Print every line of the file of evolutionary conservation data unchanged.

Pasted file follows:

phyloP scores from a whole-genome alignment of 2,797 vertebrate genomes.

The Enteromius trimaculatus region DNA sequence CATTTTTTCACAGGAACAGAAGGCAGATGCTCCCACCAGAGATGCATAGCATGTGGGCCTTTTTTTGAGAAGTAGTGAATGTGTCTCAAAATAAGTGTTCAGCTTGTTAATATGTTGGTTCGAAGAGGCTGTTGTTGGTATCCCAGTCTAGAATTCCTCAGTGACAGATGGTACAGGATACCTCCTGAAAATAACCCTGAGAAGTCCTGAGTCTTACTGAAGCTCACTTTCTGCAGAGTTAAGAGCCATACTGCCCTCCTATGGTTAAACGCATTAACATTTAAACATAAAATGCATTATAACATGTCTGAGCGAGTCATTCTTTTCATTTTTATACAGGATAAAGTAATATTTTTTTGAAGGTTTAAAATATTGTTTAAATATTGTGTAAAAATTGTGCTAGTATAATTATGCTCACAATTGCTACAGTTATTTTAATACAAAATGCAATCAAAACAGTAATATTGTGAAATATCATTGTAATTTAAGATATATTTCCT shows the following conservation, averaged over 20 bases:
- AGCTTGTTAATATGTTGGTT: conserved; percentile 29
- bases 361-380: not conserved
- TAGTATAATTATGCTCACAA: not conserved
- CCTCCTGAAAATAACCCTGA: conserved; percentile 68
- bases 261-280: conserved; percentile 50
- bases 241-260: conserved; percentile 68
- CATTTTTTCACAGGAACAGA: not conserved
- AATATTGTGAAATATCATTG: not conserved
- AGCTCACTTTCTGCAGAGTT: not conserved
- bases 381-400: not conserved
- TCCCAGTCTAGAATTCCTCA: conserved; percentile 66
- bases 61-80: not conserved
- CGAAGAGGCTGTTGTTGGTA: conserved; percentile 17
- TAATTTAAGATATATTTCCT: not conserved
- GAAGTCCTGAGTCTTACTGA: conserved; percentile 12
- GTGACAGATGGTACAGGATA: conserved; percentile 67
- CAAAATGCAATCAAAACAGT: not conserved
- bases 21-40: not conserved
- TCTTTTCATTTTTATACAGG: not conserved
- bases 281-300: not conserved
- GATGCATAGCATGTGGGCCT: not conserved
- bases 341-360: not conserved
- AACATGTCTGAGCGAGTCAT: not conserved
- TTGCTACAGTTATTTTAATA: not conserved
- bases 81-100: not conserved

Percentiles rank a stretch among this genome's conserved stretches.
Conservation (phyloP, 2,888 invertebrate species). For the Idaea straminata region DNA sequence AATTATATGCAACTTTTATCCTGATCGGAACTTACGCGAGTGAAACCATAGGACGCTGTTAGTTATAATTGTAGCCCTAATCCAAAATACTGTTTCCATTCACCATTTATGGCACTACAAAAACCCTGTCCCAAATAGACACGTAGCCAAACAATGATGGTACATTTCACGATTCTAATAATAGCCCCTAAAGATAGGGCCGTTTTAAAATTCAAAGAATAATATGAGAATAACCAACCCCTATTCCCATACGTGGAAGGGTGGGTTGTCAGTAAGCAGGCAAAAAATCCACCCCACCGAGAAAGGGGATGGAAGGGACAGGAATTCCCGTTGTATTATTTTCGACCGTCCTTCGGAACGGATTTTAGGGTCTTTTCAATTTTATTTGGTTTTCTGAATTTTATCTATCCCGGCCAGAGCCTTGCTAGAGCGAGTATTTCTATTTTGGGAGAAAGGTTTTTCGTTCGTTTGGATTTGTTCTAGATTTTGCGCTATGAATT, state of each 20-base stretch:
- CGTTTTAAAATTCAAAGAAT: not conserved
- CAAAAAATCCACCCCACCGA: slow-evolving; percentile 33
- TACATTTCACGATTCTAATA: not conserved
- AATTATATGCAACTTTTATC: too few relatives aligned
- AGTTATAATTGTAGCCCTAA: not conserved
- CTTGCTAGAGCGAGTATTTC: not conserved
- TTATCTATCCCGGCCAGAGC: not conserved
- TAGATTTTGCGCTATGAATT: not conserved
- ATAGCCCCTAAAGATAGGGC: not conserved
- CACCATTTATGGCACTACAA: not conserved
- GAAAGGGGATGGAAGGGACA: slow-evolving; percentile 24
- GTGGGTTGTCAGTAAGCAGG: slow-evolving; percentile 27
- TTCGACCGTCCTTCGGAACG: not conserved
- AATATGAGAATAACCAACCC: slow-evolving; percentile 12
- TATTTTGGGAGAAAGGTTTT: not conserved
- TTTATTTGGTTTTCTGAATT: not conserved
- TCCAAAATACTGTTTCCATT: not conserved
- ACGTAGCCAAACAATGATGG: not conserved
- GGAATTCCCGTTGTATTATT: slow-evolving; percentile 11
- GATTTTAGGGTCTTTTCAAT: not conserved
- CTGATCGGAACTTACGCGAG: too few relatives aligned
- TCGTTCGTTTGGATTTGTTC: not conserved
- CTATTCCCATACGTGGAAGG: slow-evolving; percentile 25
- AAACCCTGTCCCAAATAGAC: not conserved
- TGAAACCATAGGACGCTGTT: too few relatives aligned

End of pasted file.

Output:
phyloP scores from a whole-genome alignment of 2,797 vertebrate genomes.

The Enteromius trimaculatus region DNA sequence CATTTTTTCACAGGAACAGAAGGCAGATGCTCCCACCAGAGATGCATAGCATGTGGGCCTTTTTTTGAGAAGTAGTGAATGTGTCTCAAAATAAGTGTTCAGCTTGTTAATATGTTGGTTCGAAGAGGCTGTTGTTGGTATCCCAGTCTAGAATTCCTCAGTGACAGATGGTACAGGATACCTCCTGAAAATAACCCTGAGAAGTCCTGAGTCTTACTGAAGCTCACTTTCTGCAGAGTTAAGAGCCATACTGCCCTCCTATGGTTAAACGCATTAACATTTAAACATAAAATGCATTATAACATGTCTGAGCGAGTCATTCTTTTCATTTTTATACAGGATAAAGTAATATTTTTTTGAAGGTTTAAAATATTGTTTAAATATTGTGTAAAAATTGTGCTAGTATAATTATGCTCACAATTGCTACAGTTATTTTAATACAAAATGCAATCAAAACAGTAATATTGTGAAATATCATTGTAATTTAAGATATATTTCCT shows the following conservation, averaged over 20 bases:
- AGCTTGTTAATATGTTGGTT: conserved; percentile 29
- bases 361-380: not conserved
- TAGTATAATTATGCTCACAA: not conserved
- CCTCCTGAAAATAACCCTGA: conserved; percentile 68
- bases 261-280: conserved; percentile 50
- bases 241-260: conserved; percentile 68
- CATTTTTTCACAGGAACAGA: not conserved
- AATATTGTGAAATATCATTG: not conserved
- AGCTCACTTTCTGCAGAGTT: not conserved
- bases 381-400: not conserved
- TCCCAGTCTAGAATTCCTCA: conserved; percentile 66
- bases 61-80: not conserved
- CGAAGAGGCTGTTGTTGGTA: conserved; percentile 17
- TAATTTAAGATATATTTCCT: not conserved
- GAAGTCCTGAGTCTTACTGA: conserved; percentile 12
- GTGACAGATGGTACAGGATA: conserved; percentile 67
- CAAAATGCAATCAAAACAGT: not conserved
- bases 21-40: not conserved
- TCTTTTCATTTTTATACAGG: not conserved
- bases 281-300: not conserved
- GATGCATAGCATGTGGGCCT: not conserved
- bases 341-360: not conserved
- AACATGTCTGAGCGAGTCAT: not conserved
- TTGCTACAGTTATTTTAATA: not conserved
- bases 81-100: not conserved

Percentiles rank a stretch among this genome's conserved stretches.
Conservation (phyloP, 2,888 invertebrate species). For the Idaea straminata region DNA sequence AATTATATGCAACTTTTATCCTGATCGGAACTTACGCGAGTGAAACCATAGGACGCTGTTAGTTATAATTGTAGCCCTAATCCAAAATACTGTTTCCATTCACCATTTATGGCACTACAAAAACCCTGTCCCAAATAGACACGTAGCCAAACAATGATGGTACATTTCACGATTCTAATAATAGCCCCTAAAGATAGGGCCGTTTTAAAATTCAAAGAATAATATGAGAATAACCAACCCCTATTCCCATACGTGGAAGGGTGGGTTGTCAGTAAGCAGGCAAAAAATCCACCCCACCGAGAAAGGGGATGGAAGGGACAGGAATTCCCGTTGTATTATTTTCGACCGTCCTTCGGAACGGATTTTAGGGTCTTTTCAATTTTATTTGGTTTTCTGAATTTTATCTATCCCGGCCAGAGCCTTGCTAGAGCGAGTATTTCTATTTTGGGAGAAAGGTTTTTCGTTCGTTTGGATTTGTTCTAGATTTTGCGCTATGAATT, state of each 20-base stretch:
- CGTTTTAAAATTCAAAGAAT: not conserved
- CAAAAAATCCACCCCACCGA: slow-evolving; percentile 33
- TACATTTCACGATTCTAATA: not conserved
- AATTATATGCAACTTTTATC: too few relatives aligned
- AGTTATAATTGTAGCCCTAA: not conserved
- CTTGCTAGAGCGAGTATTTC: not conserved
- TTATCTATCCCGGCCAGAGC: not conserved
- TAGATTTTGCGCTATGAATT: not conserved
- ATAGCCCCTAAAGATAGGGC: not conserved
- CACCATTTATGGCACTACAA: not conserved
- GAAAGGGGATGGAAGGGACA: slow-evolving; percentile 24
- GTGGGTTGTCAGTAAGCAGG: slow-evolving; percentile 27
- TTCGACCGTCCTTCGGAACG: not conserved
- AATATGAGAATAACCAACCC: slow-evolving; percentile 12
- TATTTTGGGAGAAAGGTTTT: not conserved
- TTTATTTGGTTTTCTGAATT: not conserved
- TCCAAAATACTGTTTCCATT: not conserved
- ACGTAGCCAAACAATGATGG: not conserved
- GGAATTCCCGTTGTATTATT: slow-evolving; percentile 11
- GATTTTAGGGTCTTTTCAAT: not conserved
- CTGATCGGAACTTACGCGAG: too few relatives aligned
- TCGTTCGTTTGGATTTGTTC: not conserved
- CTATTCCCATACGTGGAAGG: slow-evolving; percentile 25
- AAACCCTGTCCCAAATAGAC: not conserved
- TGAAACCATAGGACGCTGTT: too few relatives aligned